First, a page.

Order of Canada honours human rights scientist, musician, engineer and doctor from Hamilton
Published June 30, 2023 at 2:11 pm
Four of Hamilton’s brightest minds have been honoured with one of Canada’s highest achievements, admission into the Order of Canada.
The order announced its list of honourees on June 30. There are three ranks; companions, officers and members. All three of Hamilton’s honourees are as members.
First is Rhoda E. Howard-Hassmann, a social scientist focused on international human rights. She spent 27 years as a professor at McMaster University and found the first non-law course on human rights there. For 13 years, she sat as the Canada Research Chair at Wilfred Laurier University. She has written numerous books, journals and articles about human rights in Canada and Africa. One of her most recent works, State Food Crimes, explored situations in which governments create famine among their own people.
The Order inducted her “for her extensive scholarly contributions and steadfast commitment to the advancement of international human rights.”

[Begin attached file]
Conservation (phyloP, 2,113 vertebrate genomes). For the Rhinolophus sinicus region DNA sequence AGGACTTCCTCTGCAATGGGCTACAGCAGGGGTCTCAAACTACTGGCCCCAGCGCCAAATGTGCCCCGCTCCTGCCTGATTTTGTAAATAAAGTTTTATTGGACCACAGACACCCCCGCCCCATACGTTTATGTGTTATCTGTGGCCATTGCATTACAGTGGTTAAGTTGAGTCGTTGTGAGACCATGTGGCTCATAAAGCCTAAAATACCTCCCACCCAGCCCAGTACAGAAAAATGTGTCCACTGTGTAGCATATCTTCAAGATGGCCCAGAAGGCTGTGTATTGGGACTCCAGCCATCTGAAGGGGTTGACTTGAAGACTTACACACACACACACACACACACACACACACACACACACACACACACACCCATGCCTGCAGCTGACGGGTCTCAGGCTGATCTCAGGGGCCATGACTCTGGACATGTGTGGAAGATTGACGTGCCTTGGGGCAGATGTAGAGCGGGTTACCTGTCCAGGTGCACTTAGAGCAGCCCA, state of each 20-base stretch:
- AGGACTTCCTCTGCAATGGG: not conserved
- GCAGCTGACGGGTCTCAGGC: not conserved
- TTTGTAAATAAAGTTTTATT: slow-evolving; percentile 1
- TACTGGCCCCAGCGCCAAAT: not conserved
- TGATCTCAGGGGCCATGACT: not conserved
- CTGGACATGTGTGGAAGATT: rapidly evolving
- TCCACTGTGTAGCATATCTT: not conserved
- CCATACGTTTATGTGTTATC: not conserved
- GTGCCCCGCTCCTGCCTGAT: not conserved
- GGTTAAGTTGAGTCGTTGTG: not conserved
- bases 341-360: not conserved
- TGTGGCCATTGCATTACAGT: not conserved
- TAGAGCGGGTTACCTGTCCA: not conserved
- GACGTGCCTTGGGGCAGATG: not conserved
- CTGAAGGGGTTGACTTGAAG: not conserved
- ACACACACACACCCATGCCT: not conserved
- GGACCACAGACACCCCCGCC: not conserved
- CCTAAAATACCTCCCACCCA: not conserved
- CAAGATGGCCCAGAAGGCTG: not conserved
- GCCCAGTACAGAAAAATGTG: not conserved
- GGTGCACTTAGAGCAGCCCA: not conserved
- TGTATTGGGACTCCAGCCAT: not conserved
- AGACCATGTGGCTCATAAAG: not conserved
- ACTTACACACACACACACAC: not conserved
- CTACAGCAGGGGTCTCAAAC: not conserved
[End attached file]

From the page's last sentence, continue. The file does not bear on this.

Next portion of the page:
Next is Gary Purdy, a mining engineer and McMaster Professor. He earned his PhD in 1962 and joined the McMaster faculty the next year. He has previously been honoured for his research “contributions towards the understanding of diffusion and phase transformations in materials.”
The Order said he was inducted “For his innovative contributions to the field of materials science and engineering, and for his dedicated support for refugees, peace efforts and social justice.”
Third is Tom Wilson, a musician and Indigenous activist. Wilson has been an active and iconic part of the Canadian rock music scene since the 1980s. He fronted a couple of bands; including the Florida Razors, Junkhouse and Blackie and the Rodeo Kings. Wilson went solo in 1999. His latest project is the Juno-winning psychedelic folk collective Lee Harvey Osmond.Wilson is also Mohawk and has long worked to aid the community. He established a bursary for first year Indigenous students at McMaster, which holds his archives.
The order said he was inducted, “for his multifaceted contributions to the arts in Canada, notably as an iconic musician, as well as for his advocacy of Indigenous communities in Canada.”
Finally, Jeffery Weitz, though he’s from Toronto, is a hematologist and McMaster medical researcher. He has conducted extensive research into clotting disorders like thrombosis and hemostasis. . “His groundbreaking research has significantly impacted the field, leading to improved patient outcomes and more effective prevention strategies for life-threatening conditions such as deep vein thrombosis, pulmonary embolism, heart attack, and stroke,” the university wrote.insauga's Editorial Standards and Policies advertising